Key Events & Deaths on this day in Northern Ireland Troubles
Monday 3 November 1975
James Fogarty (22), who had been a Republican Clubs member, was shot dead at his home in Ballymurphy, Belfast, by members of the Provisional Irish Republican Army (PIRA). This killing was part of the continuing feud between the two wings of the IRA.
Wednesday 3 November 1976
Two Protestant civilians were killed in separate shooting incidents carried out by Republican paramilitaries in Dundrod, County Antrim and Tiger’s Bay, Belfast.
Saturday 3 November 1979
The Social Democratic and Labour Party (SDLP) held its annual conference. The party rejected calls for talks with the Irish Republican Army (IRA). The party also called for a joint approach by the British and Irish governments to finding a solution to the problems in Northern Ireland.
Tuesday 3 November 1981 s[ Political Developments.]
Friday 3 November 1989
In a speech, Peter Brooke, then Secretary of State for Northern Ireland, said that the Irish Republican Army (IRA) could not be defeated militarily. He also said that he would not rule out talks with Sinn Féin (SF) in the event of an end to violence. [His remarks caused controversy.]
Tuesday 3 November 1992
The ‘Belfast Brigade’ of the Irish People’s Liberation Organisation (IPLO) that it would disband. [This followed an internal feud and the intervention of the Irish Republican Army (IRA) on 31 October 1992.]
Wednesday 3 November 1993
The Irish Congress of Trade Unions (ICTU) organised peace rallies in Belfast and Derry.
Thursday 3 November 1994
Albert Reynolds, then Taoiseach (Irish Prime Minister), said that there would be no change in the constitutional status of Northern Ireland without the consent of the majority of its people.
Friday 3 November 1995
The Northern Ireland Office (NIO) published a document referred to as the ‘Building Blocks’ paper. Copies of the document had been given to the political parties and the Irish and American government during the previous week. The paper suggested that: “all-party preparatory talks and an independent international body to consider the decommissioning issue will be convened in parallel by the two governments”
. Hence the process was to be called the ‘twin-track’ process. Martin McGuinness, then Vice-President of Sinn Féin (SF), held a meeting with Michael Ancram, the Political Development Minister at the NIO, and discussed decommissioning of paramilitary weapons and also all-party talks.
Sunday 3 November 1996
Gerry Adams, then President of Sinn Féin (SF), refused to comment on reports in the Sunday Tribune (a Dublin based newspaper) that the British government had reopened contacts with Sinn Féin (SF). Sean Brady succeeded Cathal Daly and was appointed as Archbishop of Armagh and head of the Catholic church in Ireland.
Wednesday 3 November 1999
The Royal Ulster Constabulary (RUC) conducted a series of raids in County Armagh and County Antrim against Loyalist paramilitaries. Fifty RUC detectives were involved in the operation and three men were arrested and arms and explosives recovered. In one of the raids at Stoneyford Orange Hall, County Antrim, the police held six men for questioning when military documents were uncovered with the personal details of over 300 Republicans from Belfast and south Armagh.
The Orange Order said it was “aghast” at the finds. Sinn Féin (SF) said the documents were evidence of collusion between the security forces and Loyalist paramilitaries. The RUC held three men for questioning about the killing of Pat Finucane, a Belfast solicitor shot dead on 12 February 1989. The arrests were made at the request of the team carrying out an inquiry into the killing. The team was headed by John John Stevens, then Commissioner of the Metropolitan Police. John White, then Ulster Democratic Party (UDP) spokesman, accused the inquiry team of “deliberately harassing Loyalists”.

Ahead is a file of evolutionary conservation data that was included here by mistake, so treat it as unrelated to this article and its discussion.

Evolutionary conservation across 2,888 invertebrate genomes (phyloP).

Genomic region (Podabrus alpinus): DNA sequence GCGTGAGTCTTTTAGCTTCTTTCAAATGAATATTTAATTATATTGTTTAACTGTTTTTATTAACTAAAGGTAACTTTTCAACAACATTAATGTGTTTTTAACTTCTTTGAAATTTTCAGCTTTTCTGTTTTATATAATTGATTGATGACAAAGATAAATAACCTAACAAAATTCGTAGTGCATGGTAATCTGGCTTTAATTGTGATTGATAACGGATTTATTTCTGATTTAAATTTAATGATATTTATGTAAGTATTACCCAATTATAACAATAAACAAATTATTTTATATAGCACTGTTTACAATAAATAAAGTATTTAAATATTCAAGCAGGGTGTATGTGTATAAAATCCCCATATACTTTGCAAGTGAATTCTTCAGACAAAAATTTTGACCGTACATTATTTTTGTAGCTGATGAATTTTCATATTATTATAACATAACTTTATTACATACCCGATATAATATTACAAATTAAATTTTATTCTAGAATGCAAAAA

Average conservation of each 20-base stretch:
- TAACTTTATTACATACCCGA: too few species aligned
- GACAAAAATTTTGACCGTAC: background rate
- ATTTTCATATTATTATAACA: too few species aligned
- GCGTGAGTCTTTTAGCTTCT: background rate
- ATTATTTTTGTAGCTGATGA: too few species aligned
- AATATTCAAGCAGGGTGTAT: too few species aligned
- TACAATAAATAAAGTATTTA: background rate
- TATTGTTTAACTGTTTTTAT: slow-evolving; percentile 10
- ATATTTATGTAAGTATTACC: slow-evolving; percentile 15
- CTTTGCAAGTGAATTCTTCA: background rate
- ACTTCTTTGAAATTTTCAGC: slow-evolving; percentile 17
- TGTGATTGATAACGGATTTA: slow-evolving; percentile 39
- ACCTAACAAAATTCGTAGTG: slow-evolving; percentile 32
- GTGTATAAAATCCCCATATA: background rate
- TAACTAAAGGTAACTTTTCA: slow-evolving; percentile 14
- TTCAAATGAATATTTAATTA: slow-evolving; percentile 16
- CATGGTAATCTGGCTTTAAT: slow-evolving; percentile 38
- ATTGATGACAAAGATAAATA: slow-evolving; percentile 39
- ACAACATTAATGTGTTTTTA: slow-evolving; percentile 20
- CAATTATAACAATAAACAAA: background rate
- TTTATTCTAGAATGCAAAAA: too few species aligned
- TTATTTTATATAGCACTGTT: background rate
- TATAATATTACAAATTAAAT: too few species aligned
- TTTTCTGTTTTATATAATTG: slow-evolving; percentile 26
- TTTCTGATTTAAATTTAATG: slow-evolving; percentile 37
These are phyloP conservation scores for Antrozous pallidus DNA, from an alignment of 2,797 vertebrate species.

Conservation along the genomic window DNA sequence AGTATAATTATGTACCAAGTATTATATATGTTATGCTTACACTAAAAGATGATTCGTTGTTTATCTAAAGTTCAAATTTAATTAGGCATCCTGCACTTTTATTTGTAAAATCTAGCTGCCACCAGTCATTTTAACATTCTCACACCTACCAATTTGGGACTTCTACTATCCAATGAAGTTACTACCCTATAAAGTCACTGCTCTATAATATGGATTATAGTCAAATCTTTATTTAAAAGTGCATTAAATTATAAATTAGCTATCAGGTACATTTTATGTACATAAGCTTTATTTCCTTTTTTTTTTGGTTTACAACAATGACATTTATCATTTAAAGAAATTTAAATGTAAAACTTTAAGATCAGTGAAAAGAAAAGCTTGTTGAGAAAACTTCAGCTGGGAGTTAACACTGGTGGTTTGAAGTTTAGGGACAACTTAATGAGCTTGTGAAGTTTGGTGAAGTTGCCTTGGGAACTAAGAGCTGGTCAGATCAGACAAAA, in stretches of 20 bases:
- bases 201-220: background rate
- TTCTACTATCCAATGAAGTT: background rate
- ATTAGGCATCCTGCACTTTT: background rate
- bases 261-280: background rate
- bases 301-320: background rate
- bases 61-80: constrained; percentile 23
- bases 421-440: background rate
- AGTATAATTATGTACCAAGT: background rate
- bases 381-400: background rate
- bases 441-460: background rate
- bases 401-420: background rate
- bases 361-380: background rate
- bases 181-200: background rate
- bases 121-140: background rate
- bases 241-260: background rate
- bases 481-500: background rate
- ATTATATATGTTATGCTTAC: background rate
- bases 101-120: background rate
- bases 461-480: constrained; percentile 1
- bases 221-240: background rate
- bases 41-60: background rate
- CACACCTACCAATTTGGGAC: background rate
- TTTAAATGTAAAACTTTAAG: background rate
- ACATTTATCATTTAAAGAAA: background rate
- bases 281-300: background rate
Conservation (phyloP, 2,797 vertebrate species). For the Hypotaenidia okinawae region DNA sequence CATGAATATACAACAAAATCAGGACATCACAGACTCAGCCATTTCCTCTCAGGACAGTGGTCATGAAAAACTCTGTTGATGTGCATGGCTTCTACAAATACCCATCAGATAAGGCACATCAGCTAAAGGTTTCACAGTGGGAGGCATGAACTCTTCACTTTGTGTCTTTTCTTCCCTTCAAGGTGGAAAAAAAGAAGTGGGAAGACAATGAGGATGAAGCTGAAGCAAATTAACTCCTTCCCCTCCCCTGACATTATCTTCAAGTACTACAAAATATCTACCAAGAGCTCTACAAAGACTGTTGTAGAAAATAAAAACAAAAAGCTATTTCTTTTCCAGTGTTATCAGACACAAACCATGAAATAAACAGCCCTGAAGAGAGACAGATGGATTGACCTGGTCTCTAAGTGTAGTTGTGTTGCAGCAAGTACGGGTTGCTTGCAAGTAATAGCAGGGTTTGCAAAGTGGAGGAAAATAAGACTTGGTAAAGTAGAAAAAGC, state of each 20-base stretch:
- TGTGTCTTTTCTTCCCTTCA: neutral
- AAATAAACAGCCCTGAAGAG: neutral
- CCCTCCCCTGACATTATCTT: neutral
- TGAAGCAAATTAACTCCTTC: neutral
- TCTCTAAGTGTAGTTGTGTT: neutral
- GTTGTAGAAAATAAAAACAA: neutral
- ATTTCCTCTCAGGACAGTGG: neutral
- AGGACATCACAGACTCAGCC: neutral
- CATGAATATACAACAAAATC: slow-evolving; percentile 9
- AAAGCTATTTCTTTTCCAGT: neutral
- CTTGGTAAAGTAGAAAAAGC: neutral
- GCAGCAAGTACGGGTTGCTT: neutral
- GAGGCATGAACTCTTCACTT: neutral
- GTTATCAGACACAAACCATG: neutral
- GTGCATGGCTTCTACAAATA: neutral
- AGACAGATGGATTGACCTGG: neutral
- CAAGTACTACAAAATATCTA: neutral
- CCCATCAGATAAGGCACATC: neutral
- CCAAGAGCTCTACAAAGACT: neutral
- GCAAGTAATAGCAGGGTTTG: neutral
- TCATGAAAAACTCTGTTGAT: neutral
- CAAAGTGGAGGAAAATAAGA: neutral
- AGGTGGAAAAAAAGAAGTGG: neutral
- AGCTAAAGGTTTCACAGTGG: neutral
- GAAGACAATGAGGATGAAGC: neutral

Saturday 3 November 2001
Saturday (midnight) marked the new deadline for the election of a First Minister and a Deputy First Minister by the parties in the Northern Ireland Assembly (NIA).
[The date represented a period of six weeks since the political institutions were restored to power following their last 24 hour suspension (22 September 2001). John Reid, then Secretary of State for Northern Ireland, allowed the deadline to pass without taking any action. The intention was to try to elect a First Minister and a Deputy First Minister on Monday 5 November 2001. The Democratic Unionist Party (DUP) announced that it would seek a legal challenge to the decision taken by Reid.]
Remembering all innocent victims of the Troubles
Today is the anniversary of the death of the following people killed as a results of the conflict in Northern Ireland
“To live in hearts we leave behind is not to die
– Thomas Campbell
To the innocent on the list – Your memory will live forever
– To the Paramilitaries –
There are many things worth living for, a few things worth dying for, but nothing worth killing for.
4 People lost their lives on the 3rd November between 1975 – 1991
03 November 1975
James Fogarty, (22)
Status: Civilian Political Activist (CivPA),
Killed by: Irish Republican Army (IRA)
Former Republican Clubs member. Shot at his home, Rock Grove, Ballymurphy, Belfast. Official Irish Republican Army (OIRA) / Irish Republican Army (IRA) feud.
03 November 1976
Samuel McConnell, (59)
Status: Civilian (Civ), Killed by: non-specific Republican group (REP)
Shot at his farm, Sycamore Road, Dundrod, County Antrim.
03 November 1976
Georgina Strain, (50)
Status: Civilian (Civ),
Killed by: non-specific Republican group (REP)
Shot at her home, Hogarth Street, Tiger’s Bay, Belfast.
03 November 1991
Gerard Maginn, (17)
Status: Civilian (Civ),
Killed by: Royal Ulster Constabulary (RUC)
Found shot in abandoned stolen car, Glen Road, Andersonstown, Belfast.
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